For Kyle, that meant passing up an opportunity to attend the University of Michigan (U-M), his dream school, to earn his bachelor's degree from Cleary University. The small, private school was closer to home, where he could stay in better touch with his parents.

As an educator, Paine sympathizes with teachers who are under tremendous pressure to help students meet certain requirements. That's why she thinks teachers should not only be given mandatory mental health training to recognize when students are struggling, but also empowered to make concessions for students as needed.

Along with her cancer analogy, Paine underscores a second point: just because someone looks physically healthy doesn't mean they're mentally healthy.

"They don't have a temperature. They don't have a broken bone. If they go to the hospital for a week as an inpatient because they were suicidal or attempted suicide, it's not like they get treated for a broken leg and come back out fixed," she says. "This is an ongoing mental health challenge that needs a lot of work and time."

For LGBTQ+ youth, mental health issues are compounded by public policy that either doesn't protect them, or worse, makes them a target. Local gun violence activist Mikah Rector-Brooks, 20, recently changed their name to better match their identity as a transgender person. During the process, they learned that, according to Michigan law, it is required to publish the name change in a local paper, along with their previous, or dead, name. Describing the practice of forcing trans people to out themselves as "fundamentally messed up," they note that it can also lead to violence against those individuals.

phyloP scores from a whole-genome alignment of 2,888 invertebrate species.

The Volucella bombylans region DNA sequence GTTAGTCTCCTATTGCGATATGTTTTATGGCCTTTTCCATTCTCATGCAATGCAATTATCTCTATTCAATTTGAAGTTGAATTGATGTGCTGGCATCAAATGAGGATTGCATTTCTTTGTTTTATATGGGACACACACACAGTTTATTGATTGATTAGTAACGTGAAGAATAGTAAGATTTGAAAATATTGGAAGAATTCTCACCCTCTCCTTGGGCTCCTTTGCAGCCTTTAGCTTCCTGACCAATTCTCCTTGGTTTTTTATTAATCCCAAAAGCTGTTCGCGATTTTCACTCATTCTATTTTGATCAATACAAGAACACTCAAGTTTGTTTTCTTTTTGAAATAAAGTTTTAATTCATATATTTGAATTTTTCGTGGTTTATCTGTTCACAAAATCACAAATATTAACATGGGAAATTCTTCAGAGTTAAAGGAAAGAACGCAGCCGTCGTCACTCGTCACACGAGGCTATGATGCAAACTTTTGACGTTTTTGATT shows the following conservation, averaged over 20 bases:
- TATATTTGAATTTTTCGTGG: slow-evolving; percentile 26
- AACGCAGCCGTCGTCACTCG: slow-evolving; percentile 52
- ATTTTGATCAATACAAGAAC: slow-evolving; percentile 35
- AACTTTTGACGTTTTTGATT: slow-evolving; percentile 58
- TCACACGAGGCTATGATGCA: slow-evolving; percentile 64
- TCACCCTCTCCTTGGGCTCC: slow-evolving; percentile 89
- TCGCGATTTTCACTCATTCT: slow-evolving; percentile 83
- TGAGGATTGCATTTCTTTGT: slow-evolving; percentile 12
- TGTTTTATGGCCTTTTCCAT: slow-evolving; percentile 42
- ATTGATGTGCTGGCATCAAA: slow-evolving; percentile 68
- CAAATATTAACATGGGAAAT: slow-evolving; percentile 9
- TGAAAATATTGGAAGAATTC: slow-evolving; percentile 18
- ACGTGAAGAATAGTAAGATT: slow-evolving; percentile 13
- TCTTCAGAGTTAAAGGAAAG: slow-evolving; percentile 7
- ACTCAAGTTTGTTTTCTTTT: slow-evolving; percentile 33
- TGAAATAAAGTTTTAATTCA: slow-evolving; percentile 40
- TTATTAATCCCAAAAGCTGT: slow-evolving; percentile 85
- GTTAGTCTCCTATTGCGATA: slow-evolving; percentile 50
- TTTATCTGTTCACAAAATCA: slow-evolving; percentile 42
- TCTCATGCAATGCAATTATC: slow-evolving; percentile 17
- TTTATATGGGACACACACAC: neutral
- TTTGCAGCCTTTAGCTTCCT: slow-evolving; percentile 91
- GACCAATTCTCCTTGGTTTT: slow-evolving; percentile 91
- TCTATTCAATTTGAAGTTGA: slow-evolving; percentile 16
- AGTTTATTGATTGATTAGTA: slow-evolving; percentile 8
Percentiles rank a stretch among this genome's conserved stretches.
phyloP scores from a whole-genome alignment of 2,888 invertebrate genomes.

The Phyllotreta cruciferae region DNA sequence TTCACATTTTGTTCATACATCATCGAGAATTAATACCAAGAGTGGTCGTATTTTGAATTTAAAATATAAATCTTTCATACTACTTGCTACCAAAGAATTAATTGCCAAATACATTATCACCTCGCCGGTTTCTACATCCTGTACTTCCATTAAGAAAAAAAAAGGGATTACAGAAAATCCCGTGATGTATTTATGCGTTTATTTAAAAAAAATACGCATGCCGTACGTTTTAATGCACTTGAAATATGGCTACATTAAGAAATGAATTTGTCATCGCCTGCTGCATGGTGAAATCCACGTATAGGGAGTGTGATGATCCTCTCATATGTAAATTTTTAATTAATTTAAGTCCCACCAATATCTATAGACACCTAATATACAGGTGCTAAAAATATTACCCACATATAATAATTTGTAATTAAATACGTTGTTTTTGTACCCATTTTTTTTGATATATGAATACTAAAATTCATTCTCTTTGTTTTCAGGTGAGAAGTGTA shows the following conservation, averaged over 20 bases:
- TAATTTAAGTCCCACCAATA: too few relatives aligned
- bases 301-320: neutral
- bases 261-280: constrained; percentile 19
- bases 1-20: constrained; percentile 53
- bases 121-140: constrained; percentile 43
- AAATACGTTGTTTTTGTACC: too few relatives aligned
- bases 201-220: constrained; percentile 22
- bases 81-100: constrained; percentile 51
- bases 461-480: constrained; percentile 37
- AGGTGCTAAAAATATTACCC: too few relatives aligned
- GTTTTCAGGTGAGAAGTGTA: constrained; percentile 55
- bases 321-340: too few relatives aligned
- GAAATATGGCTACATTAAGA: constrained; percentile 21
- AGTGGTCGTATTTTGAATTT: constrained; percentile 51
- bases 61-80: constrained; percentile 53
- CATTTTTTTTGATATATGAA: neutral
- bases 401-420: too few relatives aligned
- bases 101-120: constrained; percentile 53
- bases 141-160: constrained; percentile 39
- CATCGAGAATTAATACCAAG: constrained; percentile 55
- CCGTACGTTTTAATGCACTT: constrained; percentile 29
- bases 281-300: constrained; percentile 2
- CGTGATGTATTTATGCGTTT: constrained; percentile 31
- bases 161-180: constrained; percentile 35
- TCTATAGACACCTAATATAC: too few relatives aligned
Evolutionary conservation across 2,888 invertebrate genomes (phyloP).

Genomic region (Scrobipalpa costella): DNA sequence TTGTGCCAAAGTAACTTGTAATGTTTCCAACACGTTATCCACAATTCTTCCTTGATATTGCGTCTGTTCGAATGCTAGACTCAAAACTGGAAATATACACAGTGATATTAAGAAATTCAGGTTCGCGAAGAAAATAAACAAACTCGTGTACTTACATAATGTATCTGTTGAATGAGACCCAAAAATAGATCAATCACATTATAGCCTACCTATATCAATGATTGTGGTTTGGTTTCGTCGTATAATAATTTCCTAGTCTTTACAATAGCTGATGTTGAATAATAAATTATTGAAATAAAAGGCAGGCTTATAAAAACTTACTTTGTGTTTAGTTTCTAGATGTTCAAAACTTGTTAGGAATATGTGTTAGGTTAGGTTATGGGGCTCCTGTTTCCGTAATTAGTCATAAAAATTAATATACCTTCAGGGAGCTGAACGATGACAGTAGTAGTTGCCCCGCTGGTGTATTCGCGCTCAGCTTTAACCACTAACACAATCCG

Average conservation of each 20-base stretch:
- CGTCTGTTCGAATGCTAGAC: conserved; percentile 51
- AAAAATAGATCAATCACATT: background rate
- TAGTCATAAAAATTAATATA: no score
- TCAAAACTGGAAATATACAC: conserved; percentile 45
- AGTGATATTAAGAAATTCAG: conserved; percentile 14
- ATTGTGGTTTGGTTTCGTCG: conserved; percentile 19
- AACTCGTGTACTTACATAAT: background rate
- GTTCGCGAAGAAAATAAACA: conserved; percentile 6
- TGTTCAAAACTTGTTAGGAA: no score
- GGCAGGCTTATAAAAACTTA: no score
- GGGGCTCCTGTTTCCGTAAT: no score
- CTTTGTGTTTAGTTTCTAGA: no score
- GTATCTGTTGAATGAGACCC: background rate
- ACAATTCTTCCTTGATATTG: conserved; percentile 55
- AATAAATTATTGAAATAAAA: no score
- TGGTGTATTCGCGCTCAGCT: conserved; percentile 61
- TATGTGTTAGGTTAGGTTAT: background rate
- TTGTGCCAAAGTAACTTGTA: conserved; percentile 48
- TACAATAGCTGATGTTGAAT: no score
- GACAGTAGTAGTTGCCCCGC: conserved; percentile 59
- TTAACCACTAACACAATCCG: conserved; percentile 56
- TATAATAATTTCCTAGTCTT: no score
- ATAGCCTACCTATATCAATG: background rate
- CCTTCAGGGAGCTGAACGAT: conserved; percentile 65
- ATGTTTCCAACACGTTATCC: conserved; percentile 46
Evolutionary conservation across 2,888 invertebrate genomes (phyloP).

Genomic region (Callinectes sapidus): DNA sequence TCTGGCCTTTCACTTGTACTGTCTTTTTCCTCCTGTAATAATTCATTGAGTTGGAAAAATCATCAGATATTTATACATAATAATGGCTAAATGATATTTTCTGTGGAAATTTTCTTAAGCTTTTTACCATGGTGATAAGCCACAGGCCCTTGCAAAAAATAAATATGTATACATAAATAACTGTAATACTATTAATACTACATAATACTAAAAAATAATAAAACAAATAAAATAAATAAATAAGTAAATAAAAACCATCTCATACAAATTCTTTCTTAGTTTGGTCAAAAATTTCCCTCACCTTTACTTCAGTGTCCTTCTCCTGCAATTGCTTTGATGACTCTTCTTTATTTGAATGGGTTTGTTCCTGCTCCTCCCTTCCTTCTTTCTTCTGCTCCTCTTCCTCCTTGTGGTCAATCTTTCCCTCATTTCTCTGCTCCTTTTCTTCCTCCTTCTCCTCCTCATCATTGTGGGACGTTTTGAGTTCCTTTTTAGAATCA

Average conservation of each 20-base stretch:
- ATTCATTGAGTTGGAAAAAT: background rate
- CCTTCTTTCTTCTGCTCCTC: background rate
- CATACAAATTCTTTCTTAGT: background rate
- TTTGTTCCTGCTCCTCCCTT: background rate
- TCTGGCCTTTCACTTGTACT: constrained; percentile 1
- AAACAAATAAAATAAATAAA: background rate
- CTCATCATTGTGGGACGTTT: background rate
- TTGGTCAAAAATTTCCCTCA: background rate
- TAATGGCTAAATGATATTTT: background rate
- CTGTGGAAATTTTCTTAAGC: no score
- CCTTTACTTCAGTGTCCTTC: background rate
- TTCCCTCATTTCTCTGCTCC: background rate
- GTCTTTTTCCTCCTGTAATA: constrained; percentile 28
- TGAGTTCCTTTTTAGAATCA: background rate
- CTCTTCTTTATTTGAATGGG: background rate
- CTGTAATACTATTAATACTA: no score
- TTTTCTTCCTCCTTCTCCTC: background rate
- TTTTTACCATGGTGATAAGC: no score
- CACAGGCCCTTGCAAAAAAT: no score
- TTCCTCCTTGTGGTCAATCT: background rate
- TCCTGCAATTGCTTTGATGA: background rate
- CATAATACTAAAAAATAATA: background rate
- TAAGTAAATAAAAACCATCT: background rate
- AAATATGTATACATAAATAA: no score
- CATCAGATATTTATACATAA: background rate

Mikah Rector-Brooks.
"We have seen it through statistics, but just anecdotally within my own life, the community is heavily affected by mental health issues, especially as political extremism expands," Rector-Brooks says. "We've seen, especially, the trans community targeted again and again. It's not surprising that we see youth are really struggling with their mental health. I've seen that with my friends, too. We're having a hard time with it when we're constantly under threat from our political leaders."

Adding to these challenges is the process of finding a therapist, finding a psychiatrist to manage medications, and then finding the right medications, which can take several weeks to start working. Along with that can come confrontation, and isolation, as those in crisis can lash out at the people closest to them. In the case of young people, that often means their parents. Paine tries to help parents recognize this as something different from acting out or bad behavior. She encourages her group members to have a "BLT" — Breathe, Listen, and Think — when faced with these situations to avoid escalating them.

Following his own hospitalization for suicidal ideation, and eventual suicide attempt while there, Kyle wishes he could have had access to someone he could call on whenever he was struggling, similar to how recovering addicts work with sponsors who are available to them 24/7. Since good health care is prohibitively expensive for many people, he says more volunteer-led, cost-free support efforts are needed. 

For those with struggling with lingering thoughts of suicide, Kyle says the first step is to make it known.

"Just get it out into the open, and people will respond to that," he says.
Kyle (last name withheld by request).
When it comes to supporting those in crisis, Kyle says just having someone to listen and talk with made a huge difference for him. In his case, it was a nurse who would ask about the interests and hobbies that helped ground him and take his mind off of his struggles.